I’ve just finished reading In the Neighborhood of True and I’m still trying to decide how I feel about it.
In the Neighborhood of True tells the tale of a young girl caught fighting an internal battle. After losing her father only a few months ago, Ruth’s life is further upended when her mother decides to move her and her younger sister to her mum’s hometown in Atlanta. Thrown into the controversial South where white supremacists’ hate crimes and the society’s blatant prejudice is considered acceptable behavior, Ruth must decide whether she wants to continue pretending to be a part of the prestigious side of her new society or risk exclusion from her new posse by exposing her Jewish background. When an atrocious incident occurs, Ruth can no longer sit on the fence and is forced to make the hardest decision of her life.
To be honest, ever since I started reading this novel, I’ve had mixed feelings about Ruth and her family. It’s set in the ‘50s. when being prejudice against a person because of their race, religion or social standing was not unusual. I couldn’t understand why Ruth’s mother, who knew how certain parts of the South in America at that time feel about people who don’t fit the status quo, could uproot her family to resettle in her Southern hometown. I can’t begin to imagine what it feels like to lose a partner and it’s understandable that her mum would want to remove herself from everything that reminded her of Ruth’s father. Still, moving your children into an area where violent gangs like the Klu Klux Klan exist seems inane. The story tries to explain the logic behind her actions when Ruth’s mum takes her to a known hill the KKK uses for cross burnings, while a wedding is taking place at the foot of the hill to show her that good things and bad things exist in the world. It’s a ballsy way to teach your kids about the world but I still can’t agree with it.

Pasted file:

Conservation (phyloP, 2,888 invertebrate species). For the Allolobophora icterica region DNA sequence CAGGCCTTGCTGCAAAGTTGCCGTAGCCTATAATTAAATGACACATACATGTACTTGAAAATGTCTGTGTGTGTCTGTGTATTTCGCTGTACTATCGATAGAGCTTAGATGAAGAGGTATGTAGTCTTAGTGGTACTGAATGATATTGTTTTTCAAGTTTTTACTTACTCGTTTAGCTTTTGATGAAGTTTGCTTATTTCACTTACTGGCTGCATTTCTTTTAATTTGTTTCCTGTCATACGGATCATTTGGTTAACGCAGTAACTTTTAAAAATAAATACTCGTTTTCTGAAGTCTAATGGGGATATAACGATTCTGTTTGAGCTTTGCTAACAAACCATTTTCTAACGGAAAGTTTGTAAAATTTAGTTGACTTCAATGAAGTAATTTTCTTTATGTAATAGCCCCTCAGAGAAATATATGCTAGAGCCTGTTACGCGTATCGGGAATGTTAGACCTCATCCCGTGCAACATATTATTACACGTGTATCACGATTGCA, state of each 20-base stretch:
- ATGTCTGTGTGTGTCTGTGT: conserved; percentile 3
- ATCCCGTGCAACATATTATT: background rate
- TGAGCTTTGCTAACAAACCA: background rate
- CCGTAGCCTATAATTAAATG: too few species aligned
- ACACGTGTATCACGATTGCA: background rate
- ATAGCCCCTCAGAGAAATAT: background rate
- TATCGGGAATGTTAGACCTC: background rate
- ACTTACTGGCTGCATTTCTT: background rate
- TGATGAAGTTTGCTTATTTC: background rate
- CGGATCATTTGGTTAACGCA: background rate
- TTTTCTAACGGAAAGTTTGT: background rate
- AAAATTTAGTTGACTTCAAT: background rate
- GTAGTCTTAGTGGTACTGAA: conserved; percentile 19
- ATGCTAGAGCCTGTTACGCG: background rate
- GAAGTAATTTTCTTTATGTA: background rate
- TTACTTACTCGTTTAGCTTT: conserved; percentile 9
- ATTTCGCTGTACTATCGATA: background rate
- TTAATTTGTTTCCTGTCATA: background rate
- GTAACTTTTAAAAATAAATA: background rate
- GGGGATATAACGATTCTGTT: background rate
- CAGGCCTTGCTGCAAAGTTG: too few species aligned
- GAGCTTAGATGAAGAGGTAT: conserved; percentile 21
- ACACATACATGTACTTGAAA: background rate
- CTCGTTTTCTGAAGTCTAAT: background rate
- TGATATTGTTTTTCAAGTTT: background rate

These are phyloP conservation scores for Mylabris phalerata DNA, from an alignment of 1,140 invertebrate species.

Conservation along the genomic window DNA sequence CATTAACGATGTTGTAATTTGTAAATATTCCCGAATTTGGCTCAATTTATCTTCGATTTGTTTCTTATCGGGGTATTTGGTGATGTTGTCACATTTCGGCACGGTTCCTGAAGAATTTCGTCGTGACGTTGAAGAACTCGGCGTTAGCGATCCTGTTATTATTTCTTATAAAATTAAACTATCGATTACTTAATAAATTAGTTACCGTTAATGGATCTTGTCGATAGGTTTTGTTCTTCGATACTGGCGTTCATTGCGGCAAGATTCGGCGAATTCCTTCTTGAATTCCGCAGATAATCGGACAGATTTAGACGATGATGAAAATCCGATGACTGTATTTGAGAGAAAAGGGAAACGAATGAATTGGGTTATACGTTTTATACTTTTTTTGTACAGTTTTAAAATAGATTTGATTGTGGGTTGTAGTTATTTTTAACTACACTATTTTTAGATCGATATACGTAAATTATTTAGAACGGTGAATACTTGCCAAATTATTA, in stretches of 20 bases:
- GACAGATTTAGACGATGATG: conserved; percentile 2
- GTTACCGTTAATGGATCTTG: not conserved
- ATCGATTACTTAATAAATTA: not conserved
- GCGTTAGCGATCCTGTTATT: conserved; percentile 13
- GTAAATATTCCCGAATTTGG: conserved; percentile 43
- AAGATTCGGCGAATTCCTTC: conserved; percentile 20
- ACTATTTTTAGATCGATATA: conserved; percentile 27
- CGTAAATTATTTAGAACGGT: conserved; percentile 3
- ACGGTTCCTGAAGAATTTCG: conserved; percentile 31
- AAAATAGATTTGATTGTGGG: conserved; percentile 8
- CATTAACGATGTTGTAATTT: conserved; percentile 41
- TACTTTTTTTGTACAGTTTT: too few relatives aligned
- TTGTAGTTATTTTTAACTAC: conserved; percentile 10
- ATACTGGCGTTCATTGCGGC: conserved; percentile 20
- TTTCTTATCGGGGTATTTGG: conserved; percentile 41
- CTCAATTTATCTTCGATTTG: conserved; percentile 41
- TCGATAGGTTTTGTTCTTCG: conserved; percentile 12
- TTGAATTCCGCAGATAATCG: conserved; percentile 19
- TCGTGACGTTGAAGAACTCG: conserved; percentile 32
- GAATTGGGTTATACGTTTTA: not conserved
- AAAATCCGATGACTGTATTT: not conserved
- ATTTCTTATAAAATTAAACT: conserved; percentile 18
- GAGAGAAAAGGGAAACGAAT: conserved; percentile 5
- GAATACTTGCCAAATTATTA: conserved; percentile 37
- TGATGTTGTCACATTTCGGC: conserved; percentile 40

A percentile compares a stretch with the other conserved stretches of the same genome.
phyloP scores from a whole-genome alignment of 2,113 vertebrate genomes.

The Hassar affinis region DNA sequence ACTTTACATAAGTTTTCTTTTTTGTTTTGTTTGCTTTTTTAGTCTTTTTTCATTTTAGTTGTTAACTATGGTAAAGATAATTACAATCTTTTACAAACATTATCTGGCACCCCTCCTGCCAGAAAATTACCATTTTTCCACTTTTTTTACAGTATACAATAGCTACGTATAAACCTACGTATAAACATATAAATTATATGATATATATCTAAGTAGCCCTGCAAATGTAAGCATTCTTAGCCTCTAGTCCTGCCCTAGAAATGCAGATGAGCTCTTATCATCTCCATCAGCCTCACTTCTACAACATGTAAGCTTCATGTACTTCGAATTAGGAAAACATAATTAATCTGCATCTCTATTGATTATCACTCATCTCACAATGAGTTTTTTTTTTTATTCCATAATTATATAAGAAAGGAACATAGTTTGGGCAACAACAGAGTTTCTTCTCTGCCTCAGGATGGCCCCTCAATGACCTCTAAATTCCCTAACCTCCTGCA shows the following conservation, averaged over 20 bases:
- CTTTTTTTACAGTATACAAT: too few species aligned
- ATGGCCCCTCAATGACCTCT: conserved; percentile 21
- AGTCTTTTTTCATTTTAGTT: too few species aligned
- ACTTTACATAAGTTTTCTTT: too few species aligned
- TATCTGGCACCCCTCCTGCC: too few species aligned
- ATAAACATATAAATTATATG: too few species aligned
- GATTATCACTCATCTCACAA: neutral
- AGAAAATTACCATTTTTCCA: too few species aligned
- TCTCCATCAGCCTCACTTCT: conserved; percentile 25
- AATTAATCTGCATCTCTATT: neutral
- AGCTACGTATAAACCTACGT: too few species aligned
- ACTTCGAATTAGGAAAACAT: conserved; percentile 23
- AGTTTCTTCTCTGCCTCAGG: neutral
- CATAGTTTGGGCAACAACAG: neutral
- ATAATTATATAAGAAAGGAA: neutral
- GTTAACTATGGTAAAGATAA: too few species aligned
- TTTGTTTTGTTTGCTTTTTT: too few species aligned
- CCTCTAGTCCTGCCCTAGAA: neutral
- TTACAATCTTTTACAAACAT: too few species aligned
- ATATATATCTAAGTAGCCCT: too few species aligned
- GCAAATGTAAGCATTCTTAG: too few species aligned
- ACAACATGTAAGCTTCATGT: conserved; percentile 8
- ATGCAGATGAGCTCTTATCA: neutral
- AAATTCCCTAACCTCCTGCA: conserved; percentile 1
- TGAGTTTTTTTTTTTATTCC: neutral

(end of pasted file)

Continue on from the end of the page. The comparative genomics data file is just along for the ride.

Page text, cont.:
Outside of questionable parenting methods, the rest of the story was amazingly written, and I enjoyed reading about Ruth’s attempts to fit in although the urge to reveal her Jewish heritage nagged at her every time she lied about simple things. There were parts of the story where I got upset with Ruth for pretending to be an advocate for her community’s rights when she paraded around town as otherwise. It was satisfying to read about her finally coming clean and declaring who she really is, but it felt like not enough pages were dedicated to her “coming of age” moment.
The most interesting character to read about was Sara, Ruth’s older sister. Instead of moving back with her family to the South, she remains in New York at her university. When she decides to visit her family, she is unapologetically herself, dressing in black and openly practising Judaism. As much as Ruth admires Sara, her fear of not being accepted, especially by Davis Jefferson, the hottest boy in her school, keeps her from being herself, until a hate crime takes place that emboldens her to stand up for her religion and encourages her to finally be who she is.
As much as I was eager for the protagonist to move past her fickleness, I enjoyed reading about what growing up as a young Jewish girl in the ‘50s was like. If you’re looking for an insightful read before you attempt to tackle your summer reading list, I suggest picking up a copy of In the Neighborhood of True.